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Global Warming and Terrorism

The planet earth is in imminent peril. The evidence of the disastrous impact of global warming is simply overwhelming. Recent scientific data suggest that human induced climatic changes are responsible for the unpredictable and dangerous weather patterns and consequently the rising sea levels that will eventually swamp hundreds, if not thousands, of coastal cities.

The result is the displacement of millions of the world’s populace and an unhealthy human crisis. Based on extrapolations of temperature changes and climate change, researchers have also established that even though abrupt temperature changes has been mapped in the distance past, these changes were mainly attributable to natural activities but these changes nonetheless caused mass extinctions of millions of species.

The current scenario of increasing temperatures is mainly attributable to human activities, thus is human beings fail to take responsive actions aimed at the cessation of activities that aggravate the already skyrocketing carbon dioxide levels in the atmosphere, global warming and its impacts can only foretell doom for the planet. All over the world and especially around the most susceptible climatic zones, the impacts of global warming are apparent to every eye. In Norway and Sweden, the tree lines are marching northwards and uphill due to receding snow lines.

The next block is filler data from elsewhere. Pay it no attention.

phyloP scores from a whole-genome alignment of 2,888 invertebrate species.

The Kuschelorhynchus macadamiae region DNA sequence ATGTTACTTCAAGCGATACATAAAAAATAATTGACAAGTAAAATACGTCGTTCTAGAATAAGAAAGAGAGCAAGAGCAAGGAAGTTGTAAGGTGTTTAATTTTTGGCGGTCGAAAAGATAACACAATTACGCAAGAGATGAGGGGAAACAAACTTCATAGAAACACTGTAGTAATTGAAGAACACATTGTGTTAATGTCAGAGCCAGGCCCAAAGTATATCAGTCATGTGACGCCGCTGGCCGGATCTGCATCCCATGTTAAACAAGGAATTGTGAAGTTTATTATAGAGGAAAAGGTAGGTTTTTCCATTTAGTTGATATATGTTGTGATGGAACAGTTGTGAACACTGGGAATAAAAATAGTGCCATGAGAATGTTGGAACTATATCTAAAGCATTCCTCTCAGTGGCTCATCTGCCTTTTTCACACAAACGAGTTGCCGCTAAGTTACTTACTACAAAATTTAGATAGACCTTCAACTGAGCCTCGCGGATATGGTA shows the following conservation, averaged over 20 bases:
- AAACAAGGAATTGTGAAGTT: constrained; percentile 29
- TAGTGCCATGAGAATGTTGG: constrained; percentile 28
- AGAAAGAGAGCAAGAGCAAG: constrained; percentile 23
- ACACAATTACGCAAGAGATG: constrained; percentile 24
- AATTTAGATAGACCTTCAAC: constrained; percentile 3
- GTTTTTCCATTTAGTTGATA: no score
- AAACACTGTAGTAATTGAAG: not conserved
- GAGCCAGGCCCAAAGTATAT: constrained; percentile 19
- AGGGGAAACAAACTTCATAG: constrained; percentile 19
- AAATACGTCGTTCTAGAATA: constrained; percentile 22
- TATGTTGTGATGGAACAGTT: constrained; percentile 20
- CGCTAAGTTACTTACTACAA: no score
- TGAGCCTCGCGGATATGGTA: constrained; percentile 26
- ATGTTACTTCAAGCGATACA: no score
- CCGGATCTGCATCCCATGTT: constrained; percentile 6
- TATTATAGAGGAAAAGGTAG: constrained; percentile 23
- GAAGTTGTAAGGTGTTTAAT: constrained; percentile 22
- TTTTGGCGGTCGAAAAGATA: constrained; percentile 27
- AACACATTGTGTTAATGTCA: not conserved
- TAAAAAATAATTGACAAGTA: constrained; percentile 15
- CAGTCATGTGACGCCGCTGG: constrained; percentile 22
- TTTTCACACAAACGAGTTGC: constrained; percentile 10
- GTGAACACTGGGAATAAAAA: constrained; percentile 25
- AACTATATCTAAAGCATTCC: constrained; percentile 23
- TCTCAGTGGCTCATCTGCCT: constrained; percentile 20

In the Arctic region, the polar bears habitat is shrinking. Animal migration in the northern hemisphere is reminiscent of movement towards the north in escape of the rising temperatures. The prospect of extinction of millions of animal species is a disturbing story in itself. For animals which will be unable to move to more sustainable climatic conditions, the impacts of global warming may eventually catch with them and whole populations will be wiped from what had hitherto been their habitat.

Thus, in certain animal species such as the armadillos, their survival is directly dependent on their mobility which enables them to move at a faster rate than the movement of the climatic zone. Even though, such climatic changes had occurred in the past, species had been able to adapt to the changes because such changes were gradual (http://yaleglobal. yale. edu). The present scenario is more disturbing since the rate at which human activities is driving global warming and climate change is so high that it dwarfs the natural adaptive mechanisms of species to change.